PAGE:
This analysis was originally published on the NotGeorgeSabra Blog
The most notable form of direct American support to the Syrian opposition has been the supply of BGM-71 TOW tube launched, optically-tracked, wire-guided anti-tank missiles to rebel groups, vetted by the U.S. Central Intelligence Agency. The missiles themselves come from Saudi Arabia’s stockpile, although by law the supply of American-made weapons to a third party must be approved by the U.S. Reports indicate that the TOWs are handed out to groups by the Northern and Southern MOC (Military Operations Command) based in Turkey and Jordan respectively. These command centers that are run by Western and Arab intelligence agencies. Groups apply for missiles for specific operations, and small batches are supplied by the MOC as needed. No more than a handful are given to a group at any time. In order to prove the rebel groups are not selling them or giving them away, each launch must be recorded and spent casings returned to the MOC. It is due to these requirements that there is such a wealth of knowledge regarding which groups have been supplied with and fielded these weapons.
While the TOWs themselves are not a super-weapon by any means, and are comparable to other ATGMs that are present in Syria they indicate a visible form of American involvement. Several hundreds of missiles have been supplied to opposition brigades, and the program is now a common and devastating fixture on the battlefield. However because each launch must be recorded, a false impression is created that the TOWs are more influential in the war than they actually are. The Syrian rebels have at their disposal a wide variety of anti-tank weaponry, almost entirely captured from Syrian government stockpiles, none of which are required to be recorded and uploaded onto the internet with each launch. These include guided missiles such as the Russian-made 9M113 Konkurs, 9K1152 Metis-M, 9M133 Kornet, Chinese-made HJ-8 (supplied by Qatar), French-German MILAN ATGM as well as non-guided anti-armour weaponry.
This covert and highly successful TOW program is run by the CIA and is separate from the American Department of Defense’s highly publicized and now-failed train-and-equip program that sought to counter only ISIS. Despite the safe measures put in place by the MOC, both the Al-Nusra Front and Islamic State have captured a small number of these weapons. Regardless the program seems to not only be continuing but constantly expanding. The following is a list of all rebel groups that have used TOW missiles. The groups approved by the CIA to take part in the TOW program overwhelmingly belong to the FSA and all have stated their commitment to letting the Syrian people decide their own future. The strengths of these groups range from several hundred to several thousand fighters.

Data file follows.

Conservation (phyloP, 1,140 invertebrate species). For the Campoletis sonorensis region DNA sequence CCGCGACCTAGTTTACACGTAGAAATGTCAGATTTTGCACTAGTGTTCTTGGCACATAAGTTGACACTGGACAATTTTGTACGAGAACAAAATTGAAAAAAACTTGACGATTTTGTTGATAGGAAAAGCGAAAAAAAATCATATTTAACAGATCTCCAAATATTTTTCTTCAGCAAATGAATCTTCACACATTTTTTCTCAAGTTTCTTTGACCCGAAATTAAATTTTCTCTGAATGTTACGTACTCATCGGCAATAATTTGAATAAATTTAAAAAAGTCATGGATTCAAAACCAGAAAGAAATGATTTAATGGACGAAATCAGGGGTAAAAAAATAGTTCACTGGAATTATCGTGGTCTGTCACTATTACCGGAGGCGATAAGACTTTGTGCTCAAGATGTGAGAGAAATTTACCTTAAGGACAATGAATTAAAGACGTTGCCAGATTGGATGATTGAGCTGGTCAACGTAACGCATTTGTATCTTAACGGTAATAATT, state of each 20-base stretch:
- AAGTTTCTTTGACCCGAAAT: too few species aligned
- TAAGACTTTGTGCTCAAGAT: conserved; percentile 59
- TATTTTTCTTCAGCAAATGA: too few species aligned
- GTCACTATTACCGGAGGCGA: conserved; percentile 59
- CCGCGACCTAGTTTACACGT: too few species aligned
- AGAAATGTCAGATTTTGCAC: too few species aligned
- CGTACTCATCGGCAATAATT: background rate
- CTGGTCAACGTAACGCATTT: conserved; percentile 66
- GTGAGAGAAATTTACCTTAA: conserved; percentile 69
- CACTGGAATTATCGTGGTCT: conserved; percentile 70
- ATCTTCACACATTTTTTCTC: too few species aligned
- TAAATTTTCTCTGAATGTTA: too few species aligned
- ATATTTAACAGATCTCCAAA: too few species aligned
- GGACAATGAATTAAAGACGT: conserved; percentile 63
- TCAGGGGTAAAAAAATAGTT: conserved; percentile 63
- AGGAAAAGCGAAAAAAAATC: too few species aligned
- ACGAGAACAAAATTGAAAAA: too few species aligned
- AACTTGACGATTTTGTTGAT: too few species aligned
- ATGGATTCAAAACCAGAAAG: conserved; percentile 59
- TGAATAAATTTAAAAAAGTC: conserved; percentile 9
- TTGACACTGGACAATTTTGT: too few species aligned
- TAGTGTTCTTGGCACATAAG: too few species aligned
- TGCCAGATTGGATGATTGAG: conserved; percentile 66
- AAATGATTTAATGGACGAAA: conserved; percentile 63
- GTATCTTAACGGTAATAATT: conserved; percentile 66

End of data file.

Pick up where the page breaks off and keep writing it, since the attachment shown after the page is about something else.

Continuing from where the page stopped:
13th Division (Forqat 13)
101st Division Infantry (Forqat 101 Masha’a)
Northern Division (Forqat al-Shamali)
Mountain Hawks Brigade (Liwa’ Suqour al-Jabal)
Army of Victory (Jaish al-Nasr)
1st Coastal Division (Forqat al-Awwali al-Sahli)
2nd Coastal Division (Forqat al-Thani al-Sahli)
Army of Glory (Jaish al-Izza’)
Central Division (Al-Forqat al-Wasti)
Army of Liberation (Jaish al-Tahrir)
Sultan Murad Brigade (Liwa’ Sultan Murad)
16th Division Infantry (Liwa’ 16 Masha’a)
Nour al-Din al-Zenki Movement, (Harakat Nour al-Din al-Zenki)
Mujahideen Army/Army of Holy Warriors (Jaish al-Mujahideen)
Revolutionaries of al-Sham Brigades (Kata’eb Thuwar al-Sham)
Fastaqem Kama Umirta Union (Tajammu Fastaqem Kama Umirta)
Elite Islamic Battalions (Kata’eb Safwah al-Islamiyah)
The Sham Legion (Faylaq al-Sham)
1st Regiment (Al-Fauj al-Awwal)
Northern Thunder Brigade (Liwa’ Ra’ad al-Shamal)
Ahmed al-Abdo Martyrs’ Force (Quwwat al-Shaheed Ahmad al-Abdo)
2nd Infantry Division (Forqat al-Thani Masha’a)
1st Brigade (Liwa’ al-Awwal)
Al-Rahman Legion (Faylaq al-Rahman)
Martyrs of Islam Brigade (Liwa’ Shuhadah al-Islam)
Yarmouk Army (Jaish al-Yarmouk)
Lions of Sunnah Division (Forqat Usood al-Sunnah)
the 18th March Division (Forqat 18 Adhar)
Southern Tawhid Brigade (Liwa’ Tawhid al-Junoub)
Hamza Division (Forqat al-Hamza)
1st Artillery Regiment (Al-Fauj al-Awwal Madfa’a)
Syria Revolutionaries Front – Southern Sector (Jabhat Thuwar Souriya)
The First Corps (Faylaq al-Awwal)
Salah al-Din Division (Forqat Salah al-Din)
Omari Brigades (Tajammu Alwiyat al-Omari)
Unity Battalions of Horan Brigade (Liwa’ Tawhid Kata’eb Horan)
Youth of Sunnah Force (Quwwat Shabbab al-Sunnah)
Moataz Billah Brigade (Liwa’ Moataz Billah)
Sword of al-Sham Brigades (Alwiyat Saif al-Sham)
Dawn of Islam Division (Forqat Fajr al-Islam)
Supporters of Sunnah Brigade (Liwa’ Ansar al-Sunnah)
Emigrants and Supporters Brigade (Liwa’ Muhajireen wal Ansar)
Military Council in Quneitra and the Golan
Division of Decisiveness (Forqat al-Hasm)
46th Infantry Division (Forqat 46 Masha’a)
Partisans of Islam Front (Jabhat Ansar al-Islam)
Al-Furqan Brigades (Alwiyat al-Furqan)
Movement of Steadffastness (Harakat Hazm)
Syria Revolutionaries Front (Jabhat Thuwar Souriya)
United Sham Front (Jabhat al-Sham Muwahidda)
Groups in North-Western Syria (Aleppo, Idlib, Latakia, Hama Governorates):